Monday, July 28, 2008


I posted a couple of weeks ago about the narrow definition of family member in the Ohio Paid Sick Days initiative. Since then, I've spoken with the initiative's campaign manager, Brian Dunn, and looked into the role of Equality Ohio and other gay rights groups.

What I have to report is both sad and infuriating.

Ohio has a Defense of Marriage Act (DOMA) that bars marriage and recognition of marriage for same-sex couples but also says the state “shall not create or recognize a legal status for relationships of unmarried individuals that intends to approximate the design, qualities, significance, or effect of marriage.” Perhaps Ohio could not mandate paid sick leave that employees could use to care for a sick unmarried partner. That doesn't really create a "legal status," but someone could argue that it does.

But, as my earlier post pointed out, there are at least two good alternative options: include anyone who is a member of the employee's household or include the definition that federal workers now have -- anyone related by blood or affinity whose close association with the employee is the equivalent of a family relationship. The latter definition is in Senator's Kennedy's Healthy Families Act.

Brian Dunn told me that Ohioans for Healthy Families, a coalition spearheaded by SIEU, consulted with their lawyers and was told that a more inclusive definition would not be possible given the state DOMA. This is just dead wrong. Workers have households containing a variety of individuals; allowing a worker to balance work and family responsibilities by using sick leave to care for a sick household member would not be "recognizing a legal status" between the worker and the sick household member that "approximated marriage."

Sure, one of the right-wing groups that pushed for the Ohio DOMA might challenge the law. They would lose. Last year the Ohio Supreme Court ruled, 6-1, that the state could prosecute a man for violence against a woman he lived with "as a spouse" without running afoual of the state DOMA. In the lead-up to the case, one of the strongest proponents of Ohio's DOMA said it would not violate DOMA to make domestic violence against any household member a crime.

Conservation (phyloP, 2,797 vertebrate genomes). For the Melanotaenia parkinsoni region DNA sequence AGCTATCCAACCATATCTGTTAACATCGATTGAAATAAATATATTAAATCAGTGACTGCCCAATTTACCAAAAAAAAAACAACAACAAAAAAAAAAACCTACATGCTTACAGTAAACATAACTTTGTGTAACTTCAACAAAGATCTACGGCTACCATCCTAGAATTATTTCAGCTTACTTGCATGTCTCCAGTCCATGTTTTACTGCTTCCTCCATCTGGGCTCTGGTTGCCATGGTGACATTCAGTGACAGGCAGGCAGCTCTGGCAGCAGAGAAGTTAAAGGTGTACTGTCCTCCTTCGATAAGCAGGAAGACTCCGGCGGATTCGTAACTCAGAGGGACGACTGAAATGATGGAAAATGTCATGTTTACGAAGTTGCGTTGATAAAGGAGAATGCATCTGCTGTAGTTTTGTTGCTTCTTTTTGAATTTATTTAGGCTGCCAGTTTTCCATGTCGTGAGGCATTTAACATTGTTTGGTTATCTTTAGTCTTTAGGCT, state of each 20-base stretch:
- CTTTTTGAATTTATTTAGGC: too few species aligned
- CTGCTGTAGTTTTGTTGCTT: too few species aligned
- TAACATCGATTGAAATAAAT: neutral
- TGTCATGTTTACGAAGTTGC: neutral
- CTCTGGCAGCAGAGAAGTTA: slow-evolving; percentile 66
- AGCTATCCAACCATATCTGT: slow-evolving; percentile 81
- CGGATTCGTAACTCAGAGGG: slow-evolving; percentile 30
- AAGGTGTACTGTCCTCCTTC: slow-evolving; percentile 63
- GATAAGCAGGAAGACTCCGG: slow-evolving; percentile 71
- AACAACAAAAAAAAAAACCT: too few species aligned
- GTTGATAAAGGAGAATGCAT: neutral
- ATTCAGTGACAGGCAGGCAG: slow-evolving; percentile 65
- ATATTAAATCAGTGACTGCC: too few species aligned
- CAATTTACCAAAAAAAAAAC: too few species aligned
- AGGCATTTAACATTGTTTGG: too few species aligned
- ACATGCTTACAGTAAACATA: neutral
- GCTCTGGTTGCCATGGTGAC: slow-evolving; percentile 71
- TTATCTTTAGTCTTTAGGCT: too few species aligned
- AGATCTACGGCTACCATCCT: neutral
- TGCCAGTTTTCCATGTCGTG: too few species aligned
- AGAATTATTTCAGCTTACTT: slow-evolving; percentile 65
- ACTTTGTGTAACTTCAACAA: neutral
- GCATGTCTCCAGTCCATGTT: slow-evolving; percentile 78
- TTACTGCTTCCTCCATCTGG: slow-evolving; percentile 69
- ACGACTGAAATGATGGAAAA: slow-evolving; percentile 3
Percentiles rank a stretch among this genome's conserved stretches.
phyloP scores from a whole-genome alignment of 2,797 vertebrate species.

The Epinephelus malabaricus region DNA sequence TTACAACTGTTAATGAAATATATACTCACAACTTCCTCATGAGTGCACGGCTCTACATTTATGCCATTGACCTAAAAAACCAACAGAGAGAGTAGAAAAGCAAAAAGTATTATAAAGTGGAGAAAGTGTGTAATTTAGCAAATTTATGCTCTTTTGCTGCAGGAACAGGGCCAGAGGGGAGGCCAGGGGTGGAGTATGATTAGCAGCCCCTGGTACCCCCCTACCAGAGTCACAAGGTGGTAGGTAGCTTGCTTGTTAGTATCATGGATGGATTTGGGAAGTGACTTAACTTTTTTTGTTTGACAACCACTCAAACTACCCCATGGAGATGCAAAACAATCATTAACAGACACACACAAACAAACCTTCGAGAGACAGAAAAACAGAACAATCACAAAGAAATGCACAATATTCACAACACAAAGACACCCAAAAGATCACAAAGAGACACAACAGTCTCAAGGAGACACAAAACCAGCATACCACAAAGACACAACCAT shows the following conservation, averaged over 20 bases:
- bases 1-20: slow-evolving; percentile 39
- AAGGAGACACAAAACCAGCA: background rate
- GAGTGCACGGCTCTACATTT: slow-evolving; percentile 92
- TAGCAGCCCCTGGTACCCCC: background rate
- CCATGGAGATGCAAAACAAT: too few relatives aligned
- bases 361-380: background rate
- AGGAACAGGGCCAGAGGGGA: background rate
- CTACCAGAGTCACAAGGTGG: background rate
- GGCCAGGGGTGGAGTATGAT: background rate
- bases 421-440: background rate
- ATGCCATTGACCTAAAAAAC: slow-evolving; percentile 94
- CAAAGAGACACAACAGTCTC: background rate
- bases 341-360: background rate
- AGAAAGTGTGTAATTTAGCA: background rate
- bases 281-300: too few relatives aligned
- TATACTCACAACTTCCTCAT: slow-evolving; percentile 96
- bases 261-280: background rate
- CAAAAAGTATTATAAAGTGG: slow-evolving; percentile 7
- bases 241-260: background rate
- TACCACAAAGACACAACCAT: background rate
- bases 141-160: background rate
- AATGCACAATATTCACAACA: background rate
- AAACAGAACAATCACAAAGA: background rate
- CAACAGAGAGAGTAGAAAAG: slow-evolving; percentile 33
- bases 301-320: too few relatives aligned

So now we know where Ohioans for Healthy Families was coming from. I blame both bad legal advice and what I imagine to be an inability to tolerate even the slightest chance that a right-wing maniac would challenge the law. Proponents of the initiative decided it was better to sacrifice the variety of households, including those in which many same-sex couples live. I repeat what I said in my earlier post. Shame on them.

Now as for the gay rights groups, they were not asleep at the wheel. The gay community knew the campaign excluded them, and Equality Ohio voted to oppose the measure. I have since heard that Equality Ohio voted to remain neutral on the initiative, but I have been unable to confirm this. The Human Rights Campaign was involved as well, and dealt directly with SIEU. They did supply language such as the definition in the Healthy Families Act. The initiative's sponsors were unmoved.

So this leads up to the obvious the initiative or not? It's a painful choice. Is there a way to vote for this initiative but send a loud and clear message to SIEU and to all the state level groups working on paid sick leave that what they did was unacceptable and unnecessary and should not be repeated elsewhere? Is there a way to vote for this initiative, which goes by the name "The Healthy Families Act," while not diluting or compromising on the provision of the federal "Healthy Families Act" that includes the much broader definition?

If I lived in Ohio, I know I wouldn't just vote against this initiative. That wouldn't make my voice heard in other states and across the country. But would I vote for it, knowing this history? Well, I'd like to hear what Ohioans have to say about this...

1 comment:

Christopher Daley said...

Nancy -

great overview of a proposed law that raises tough questions. I am wondering, though, whether you go far enough in apologizing to the LGBT activists in Ohio for your July 9th post.

Clearly, you had not done your research at the time of your first post. Groups were actively involved and tried to get appropriate language into the bill. The two newspaper articles you link to above document some of this. And, both of these articles were available on the web prior to your initial post.

It's great that you've acknowledged this now, but you seem to stop short of an actual apology to these groups.

I raise this because I think your work is important, but that it is undercut by (from my perspective at least) your preconception that LGBT orgs are not sufficiently enough involved in work beyond marriage equality.